SMAP/IMERG The following visualizations and animations were created in support of the video release entry ID 13227, for use as elements within the video. GRACE Seasonal ice, MODIS/Blue Marble Seasonal ice India Southern Africa full Southern Africa soil moisture rank data Southern Africa no data Southern Africa March-May 2019 seasonal anomaly SMAP surface soil moisture + IMERG, Africa SMAP surface soil moisture + IMERG, Western United States GRACE anomaly SMAP surface soil moisture IMERG precipitation rate Soil moisture rank colorbar Seasonal anomaly colorbar
Blue Marble 2015
April 4, 2016, 8 p.m.Read more
The Blue Marble, October 2015 Satellites like Suomi National Polar-orbiting Partnership (NPP) get a complete view of our planet each day, which allows us to create beautiful images of Earth like the one shown here. While it might seem simple, it is actually a rather complex process. Multiple, adjacent swaths of satellite data are pieced together like a quilt to make one global image. Suomi NPP was placed in a unique polar-orbit around the planet that takes the satellite over the equator at the same local (ground) time every orbit. The satellite passes are generally separated by 90 minutes and the instruments image the Earth’s surface in long wedges, called swaths. The swaths from each successive orbit overlap one another, so that at the end of the day, the satellite has a complete view of the world. This composite image, captured by Suomi NPP’s Visible Infrared Imaging Radiometer Suite (VIIRS), shows how the Earth looked from space on October 14, 2015—a day the contiguous United States had mostly clear skies. The movement of clouds is not easily visible between consecutive swaths of data; however, by the end of the day, the cumulative movement of clouds can be seen at the vertical seam located near the center of the Pacific Ocean. The vertical lines of haze near the equator are caused by sunglint, the reflection of sunlight off the ocean. The Blue Marble, October 2015, Slow Flat map texture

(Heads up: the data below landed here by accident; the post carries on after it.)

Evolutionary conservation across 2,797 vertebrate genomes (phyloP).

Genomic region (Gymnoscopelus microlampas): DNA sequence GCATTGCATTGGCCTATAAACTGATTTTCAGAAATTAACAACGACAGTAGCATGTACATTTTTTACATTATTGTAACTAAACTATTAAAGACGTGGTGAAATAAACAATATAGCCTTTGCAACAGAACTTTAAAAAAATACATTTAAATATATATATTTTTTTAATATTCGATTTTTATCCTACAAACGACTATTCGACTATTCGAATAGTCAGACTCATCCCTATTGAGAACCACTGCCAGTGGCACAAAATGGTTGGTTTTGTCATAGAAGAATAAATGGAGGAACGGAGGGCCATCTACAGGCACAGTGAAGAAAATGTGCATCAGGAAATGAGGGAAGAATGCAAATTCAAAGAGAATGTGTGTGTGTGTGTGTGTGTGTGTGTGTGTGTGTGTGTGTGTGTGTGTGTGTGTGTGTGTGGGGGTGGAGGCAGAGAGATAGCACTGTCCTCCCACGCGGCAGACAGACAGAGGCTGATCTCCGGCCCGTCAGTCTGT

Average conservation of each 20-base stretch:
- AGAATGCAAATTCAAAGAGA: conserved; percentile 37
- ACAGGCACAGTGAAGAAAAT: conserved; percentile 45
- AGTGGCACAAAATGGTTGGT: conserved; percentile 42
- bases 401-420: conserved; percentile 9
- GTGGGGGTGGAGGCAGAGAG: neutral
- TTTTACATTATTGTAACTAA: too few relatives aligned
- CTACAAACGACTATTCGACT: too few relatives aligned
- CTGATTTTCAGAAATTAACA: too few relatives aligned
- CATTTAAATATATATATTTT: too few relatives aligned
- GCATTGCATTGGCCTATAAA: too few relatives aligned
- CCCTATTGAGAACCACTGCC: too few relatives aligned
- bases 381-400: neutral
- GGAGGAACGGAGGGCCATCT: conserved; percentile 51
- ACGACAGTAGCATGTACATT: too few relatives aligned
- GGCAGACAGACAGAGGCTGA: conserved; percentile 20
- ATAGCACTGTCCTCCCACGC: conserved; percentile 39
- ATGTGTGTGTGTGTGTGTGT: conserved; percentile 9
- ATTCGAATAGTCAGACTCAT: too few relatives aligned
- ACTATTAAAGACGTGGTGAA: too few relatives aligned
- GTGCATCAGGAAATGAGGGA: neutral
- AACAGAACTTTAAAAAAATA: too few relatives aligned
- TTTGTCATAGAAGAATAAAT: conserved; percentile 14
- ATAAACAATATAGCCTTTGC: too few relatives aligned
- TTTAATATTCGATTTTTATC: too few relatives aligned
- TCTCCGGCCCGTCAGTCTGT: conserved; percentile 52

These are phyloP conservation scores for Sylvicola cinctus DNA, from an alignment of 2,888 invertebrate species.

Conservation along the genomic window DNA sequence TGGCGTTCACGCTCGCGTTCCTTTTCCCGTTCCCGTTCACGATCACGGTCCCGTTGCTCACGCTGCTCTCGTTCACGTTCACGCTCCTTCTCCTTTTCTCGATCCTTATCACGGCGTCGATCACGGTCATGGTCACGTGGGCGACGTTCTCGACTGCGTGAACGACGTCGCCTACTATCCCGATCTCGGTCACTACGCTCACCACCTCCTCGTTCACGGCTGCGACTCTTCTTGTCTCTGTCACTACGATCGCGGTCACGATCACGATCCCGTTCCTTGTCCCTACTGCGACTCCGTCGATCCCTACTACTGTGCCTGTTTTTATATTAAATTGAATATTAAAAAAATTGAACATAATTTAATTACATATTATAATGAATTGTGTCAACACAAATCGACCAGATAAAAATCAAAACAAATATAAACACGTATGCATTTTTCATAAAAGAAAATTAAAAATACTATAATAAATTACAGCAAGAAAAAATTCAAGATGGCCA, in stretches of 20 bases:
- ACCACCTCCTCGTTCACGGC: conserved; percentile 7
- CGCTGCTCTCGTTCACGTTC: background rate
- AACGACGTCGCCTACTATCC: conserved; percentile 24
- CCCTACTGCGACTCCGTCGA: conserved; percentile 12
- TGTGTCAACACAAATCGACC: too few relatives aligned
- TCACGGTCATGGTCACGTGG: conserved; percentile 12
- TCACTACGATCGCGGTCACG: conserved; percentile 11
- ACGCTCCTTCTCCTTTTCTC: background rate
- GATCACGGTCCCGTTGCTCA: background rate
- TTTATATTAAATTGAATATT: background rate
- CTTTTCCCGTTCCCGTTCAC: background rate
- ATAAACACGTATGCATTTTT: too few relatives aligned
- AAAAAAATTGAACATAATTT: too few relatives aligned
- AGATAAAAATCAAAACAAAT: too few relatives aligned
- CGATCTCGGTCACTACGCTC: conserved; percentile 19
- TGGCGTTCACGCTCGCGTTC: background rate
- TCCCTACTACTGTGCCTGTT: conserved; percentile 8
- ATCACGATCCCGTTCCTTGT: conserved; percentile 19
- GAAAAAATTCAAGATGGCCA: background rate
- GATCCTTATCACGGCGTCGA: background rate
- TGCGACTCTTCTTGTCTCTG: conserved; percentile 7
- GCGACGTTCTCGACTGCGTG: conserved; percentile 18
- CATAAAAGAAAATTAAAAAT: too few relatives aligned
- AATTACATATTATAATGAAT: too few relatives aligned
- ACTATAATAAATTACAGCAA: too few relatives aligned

Sea Surface Temperature and Temperature Anomaly 2015-2016
Jan. 31, 2016, 7 p.m.Read more
Sea Surface Temperature compared to Sea Surface Temperature Anomaly El Niño is characterized by unusually warm ocean temperatures in the eastern equatorial Pacific. Sea surface temperature is the temperature of the top millimeter of the ocean s surface. A sea surface temperature anomaly (SSTA) represents how different the ocean temperature, at a particular location and time, is from the normal (or average) temperature for that place and time. These maps, showing sea surface temperature and sea surface temperature anomalies, reveal the progression of the strong 2015-16 El Nino event from January 1, 2015 to January 2, 2016. The sea surface temperature data are seven-day averages calculated using daily thermal data from the Moderate Resolution Imaging Spectroradiometer (MODIS) instrument. Missing data have been filled with monthly-average data. The sea surface temperature anomaly data are seven-day averages calculated using the 5-kilometer Coral Reef Watch product produced by the National Oceanic and Atmospheric Administration. The data are based on observations from geostationary and polar-orbiting satellites. A perspective view of SST and SSTA centered on the Pacific
Aug. 14, 2011, 8 p.m.Read more
Perpetual Ocean is a visualization of some of the world , labels, narration, or soundtrack from Perpetual Ocean.
Mars Methane Spectroscopy
Jan. 14, 2009, 7 p.m.Read more
Conceptual animation demonstrating the process of spectroscopy. The first animation demonstrates the general concept of visible-light spectroscopy by which white light is separated into its component wavelengths (colors) using a prism. The second animation demonstrates how this idea is applied to the discovery of methane in Mars that can be seen as missing lines on the resulting spectograph.